BCC’s ‘Glorious Panoramas’

April 26, 2012 | Salute to Scholars, The University

FOR MORE THAN A QUARTER CENTURY, award-winning landscape painter Daniel Hauben has set up his easel under elevated subway trains, at street corners and on overpasses, capturing the life of the Bronx on canvas and paper.

In the last two years, however, Hauben, 55, has stayed inside, working in his Riverdale studio to create monumental art pieces for the new, $102-million, three-story North Hall and Library complex at Bronx Community College.

Landscape painter Daniel Hauben at work on BCC murals in his studio. Photo credit: Prof. David Koenigstein, Bronx Community College Library/LRC Dept.

Twenty-two paintings that BCC associate professor of art Mary Jo Mazzella Ben-Nun described as “glorious panoramas of the Bronx” will be unveiled when the 98,600-square-foot buildings developed by New York architect Robert A.M. Stern, is dedicated in the fall.

Working in oil on two 10-by-5- foot and 20 5-by-1½-foot canvases, Hauben painted brilliant scenes from across the borough, including depictions of campus life with students and views of Yankee Stadium and the Harlem, Hudson and East River Bridges.

“I think of them as glorious panoramas of the Bronx,” says Ben-Nun, who is also director of the Hall of Fame Art Gallery at the college.

The two major panels will be hung in the library’s stairwell and the smaller pieces along a balcony overlooking the main reading room. In addition to the library, the new building will contain classrooms, offices and a café. With an enrollment of 11,500 and “the digital age upon us, we needed to expand,” says Ben-Nun.

Hauben won a $219,000 state-sponsored commission to do the work for the library in a 2008 competition. “He takes things you and I might not think interesting and makes us look at how exciting the world is right around us,” says Ruth Bass, head of BCC’s Art and Music Department and a member of the art committee headed by Dean of Administration and Finance David Taylor that selected Hauben as the finalist.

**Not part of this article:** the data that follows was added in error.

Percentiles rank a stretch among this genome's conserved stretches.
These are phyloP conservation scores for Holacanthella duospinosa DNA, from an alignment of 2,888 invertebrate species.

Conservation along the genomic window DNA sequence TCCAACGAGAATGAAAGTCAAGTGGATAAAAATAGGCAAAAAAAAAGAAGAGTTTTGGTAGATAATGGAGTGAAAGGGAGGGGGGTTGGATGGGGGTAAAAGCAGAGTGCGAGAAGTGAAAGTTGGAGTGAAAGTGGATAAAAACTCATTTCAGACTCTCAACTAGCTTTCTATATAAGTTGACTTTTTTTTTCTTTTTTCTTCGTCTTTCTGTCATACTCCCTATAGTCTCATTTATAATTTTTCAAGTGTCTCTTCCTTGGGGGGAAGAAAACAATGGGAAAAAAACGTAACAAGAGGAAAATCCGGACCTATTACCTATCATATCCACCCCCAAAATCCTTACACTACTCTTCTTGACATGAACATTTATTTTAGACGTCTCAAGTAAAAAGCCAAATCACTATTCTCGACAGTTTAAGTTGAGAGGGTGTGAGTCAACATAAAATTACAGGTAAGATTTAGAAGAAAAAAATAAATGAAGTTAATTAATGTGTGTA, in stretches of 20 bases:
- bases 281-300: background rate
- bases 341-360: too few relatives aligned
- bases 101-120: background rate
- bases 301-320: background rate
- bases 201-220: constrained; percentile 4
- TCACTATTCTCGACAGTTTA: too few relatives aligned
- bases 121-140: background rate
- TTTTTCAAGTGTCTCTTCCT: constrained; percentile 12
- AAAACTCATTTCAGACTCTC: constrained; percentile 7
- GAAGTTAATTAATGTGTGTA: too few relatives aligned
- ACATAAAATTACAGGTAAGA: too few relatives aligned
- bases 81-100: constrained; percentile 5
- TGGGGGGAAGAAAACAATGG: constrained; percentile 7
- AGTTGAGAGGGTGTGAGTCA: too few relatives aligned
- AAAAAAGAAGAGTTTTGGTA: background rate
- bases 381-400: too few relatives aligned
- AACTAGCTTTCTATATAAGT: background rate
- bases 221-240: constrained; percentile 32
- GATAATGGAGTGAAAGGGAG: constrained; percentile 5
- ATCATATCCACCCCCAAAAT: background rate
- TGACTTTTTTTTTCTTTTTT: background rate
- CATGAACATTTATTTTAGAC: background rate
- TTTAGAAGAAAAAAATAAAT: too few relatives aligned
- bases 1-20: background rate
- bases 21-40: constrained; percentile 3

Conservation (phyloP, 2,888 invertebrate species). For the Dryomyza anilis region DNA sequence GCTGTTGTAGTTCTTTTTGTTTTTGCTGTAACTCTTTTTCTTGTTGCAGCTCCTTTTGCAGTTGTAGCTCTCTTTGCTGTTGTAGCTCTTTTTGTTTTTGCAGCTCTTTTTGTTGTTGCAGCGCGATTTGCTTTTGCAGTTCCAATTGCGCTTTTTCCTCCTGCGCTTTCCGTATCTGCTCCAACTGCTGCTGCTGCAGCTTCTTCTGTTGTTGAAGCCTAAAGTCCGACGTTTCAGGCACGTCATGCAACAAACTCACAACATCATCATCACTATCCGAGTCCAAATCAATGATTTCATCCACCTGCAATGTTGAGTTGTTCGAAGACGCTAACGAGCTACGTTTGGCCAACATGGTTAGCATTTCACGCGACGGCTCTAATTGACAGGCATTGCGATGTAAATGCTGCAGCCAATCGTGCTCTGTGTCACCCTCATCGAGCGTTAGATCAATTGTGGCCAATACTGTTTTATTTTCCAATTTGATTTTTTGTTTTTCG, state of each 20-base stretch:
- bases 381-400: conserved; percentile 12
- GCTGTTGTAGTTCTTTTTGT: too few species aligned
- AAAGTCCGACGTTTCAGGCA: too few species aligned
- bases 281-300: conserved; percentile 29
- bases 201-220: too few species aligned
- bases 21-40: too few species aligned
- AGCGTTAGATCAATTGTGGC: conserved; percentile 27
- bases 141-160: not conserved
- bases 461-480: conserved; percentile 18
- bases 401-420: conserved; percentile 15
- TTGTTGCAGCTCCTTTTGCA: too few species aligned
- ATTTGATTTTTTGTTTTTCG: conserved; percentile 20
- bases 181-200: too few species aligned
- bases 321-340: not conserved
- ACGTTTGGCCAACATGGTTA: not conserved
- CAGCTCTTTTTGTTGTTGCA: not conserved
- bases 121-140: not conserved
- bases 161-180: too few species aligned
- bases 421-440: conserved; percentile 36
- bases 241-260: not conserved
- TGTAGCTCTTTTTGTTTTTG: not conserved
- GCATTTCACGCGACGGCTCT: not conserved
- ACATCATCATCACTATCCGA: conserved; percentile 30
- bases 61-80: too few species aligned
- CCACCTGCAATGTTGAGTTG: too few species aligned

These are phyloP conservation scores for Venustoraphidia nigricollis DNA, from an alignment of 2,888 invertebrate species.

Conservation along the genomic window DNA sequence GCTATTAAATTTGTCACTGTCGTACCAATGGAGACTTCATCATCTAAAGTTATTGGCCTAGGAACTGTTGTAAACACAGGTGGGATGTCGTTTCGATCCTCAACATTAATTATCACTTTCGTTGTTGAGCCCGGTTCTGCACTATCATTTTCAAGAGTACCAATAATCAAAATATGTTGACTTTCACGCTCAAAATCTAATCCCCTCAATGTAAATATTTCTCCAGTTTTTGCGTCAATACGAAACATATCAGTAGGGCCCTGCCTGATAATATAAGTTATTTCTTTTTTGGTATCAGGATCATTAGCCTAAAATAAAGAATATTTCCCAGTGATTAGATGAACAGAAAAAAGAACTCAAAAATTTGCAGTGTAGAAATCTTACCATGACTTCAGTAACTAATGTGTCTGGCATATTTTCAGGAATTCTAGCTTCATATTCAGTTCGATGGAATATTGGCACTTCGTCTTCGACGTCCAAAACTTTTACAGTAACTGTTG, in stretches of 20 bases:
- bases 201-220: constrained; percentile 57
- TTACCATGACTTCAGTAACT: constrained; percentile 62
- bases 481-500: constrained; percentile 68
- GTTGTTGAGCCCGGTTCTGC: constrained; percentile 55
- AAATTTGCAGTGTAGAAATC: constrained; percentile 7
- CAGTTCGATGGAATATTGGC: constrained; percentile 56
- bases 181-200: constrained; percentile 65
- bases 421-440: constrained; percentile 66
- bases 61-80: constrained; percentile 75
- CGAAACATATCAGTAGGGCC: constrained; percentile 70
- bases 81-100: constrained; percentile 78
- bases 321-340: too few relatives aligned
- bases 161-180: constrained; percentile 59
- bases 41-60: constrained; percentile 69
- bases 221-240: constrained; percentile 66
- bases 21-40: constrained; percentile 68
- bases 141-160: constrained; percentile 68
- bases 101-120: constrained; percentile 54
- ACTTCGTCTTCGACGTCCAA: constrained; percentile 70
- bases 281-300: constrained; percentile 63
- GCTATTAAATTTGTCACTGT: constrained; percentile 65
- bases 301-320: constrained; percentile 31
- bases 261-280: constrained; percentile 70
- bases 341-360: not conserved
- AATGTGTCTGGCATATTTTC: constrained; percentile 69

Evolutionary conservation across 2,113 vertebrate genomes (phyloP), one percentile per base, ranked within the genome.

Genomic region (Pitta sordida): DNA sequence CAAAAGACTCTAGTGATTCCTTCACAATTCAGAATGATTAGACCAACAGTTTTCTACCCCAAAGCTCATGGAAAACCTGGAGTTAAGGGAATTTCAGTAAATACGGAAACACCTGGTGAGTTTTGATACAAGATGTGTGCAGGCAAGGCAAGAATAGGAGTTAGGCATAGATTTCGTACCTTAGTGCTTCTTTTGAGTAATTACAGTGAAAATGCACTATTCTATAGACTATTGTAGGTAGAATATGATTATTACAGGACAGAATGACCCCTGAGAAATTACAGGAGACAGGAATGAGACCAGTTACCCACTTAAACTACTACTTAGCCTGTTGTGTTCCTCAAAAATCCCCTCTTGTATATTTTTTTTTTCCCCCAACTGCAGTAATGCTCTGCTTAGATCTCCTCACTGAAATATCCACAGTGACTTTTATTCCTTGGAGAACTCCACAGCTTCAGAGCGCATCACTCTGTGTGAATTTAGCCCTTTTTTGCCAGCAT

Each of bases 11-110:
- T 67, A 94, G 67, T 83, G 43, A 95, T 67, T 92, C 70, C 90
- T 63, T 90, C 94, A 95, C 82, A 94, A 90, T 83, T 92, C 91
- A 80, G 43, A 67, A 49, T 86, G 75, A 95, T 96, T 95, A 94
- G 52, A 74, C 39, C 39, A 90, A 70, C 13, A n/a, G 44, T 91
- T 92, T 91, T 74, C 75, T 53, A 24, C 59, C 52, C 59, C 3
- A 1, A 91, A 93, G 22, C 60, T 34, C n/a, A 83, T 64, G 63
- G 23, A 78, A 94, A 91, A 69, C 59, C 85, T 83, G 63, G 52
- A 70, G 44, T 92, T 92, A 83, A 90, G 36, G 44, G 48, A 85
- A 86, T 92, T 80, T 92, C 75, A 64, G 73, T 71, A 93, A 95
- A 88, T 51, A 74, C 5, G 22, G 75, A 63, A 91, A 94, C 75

“I consider myself a landscape painter,” says Bronx native Hauben, “and the landscape I’m most familiar with is the Bronx. I think it’s rich with potential for being a reflection of how the world is changing.” Hauben, who remembers painting his first “cityscape” on his bedroom wall when he was 8, earned a Bachelor of Fine Arts from the School of Visual Arts in New York.

In 1988, Hauben — who travels and paints worldwide — had a solo show at Bronx Museum of the Arts. His works are in collections at the Museum of the City of New York, the New York Historical Society, the New York Public Library and the Library of Congress. In March, he received the Poe Award for Literary and Artistic Excellence from the Bronx Historical Society.

For the past eight years, as an adjunct instructor, Hauben has taught a class in drawing in the architecture program at City College. “They let me do my thing,” he says. Between the teaching and the commission, CUNY has played a big role in my life the last couple of years.”

Go to www.danielhauben.com for a peek at panels that will be displayed in the library.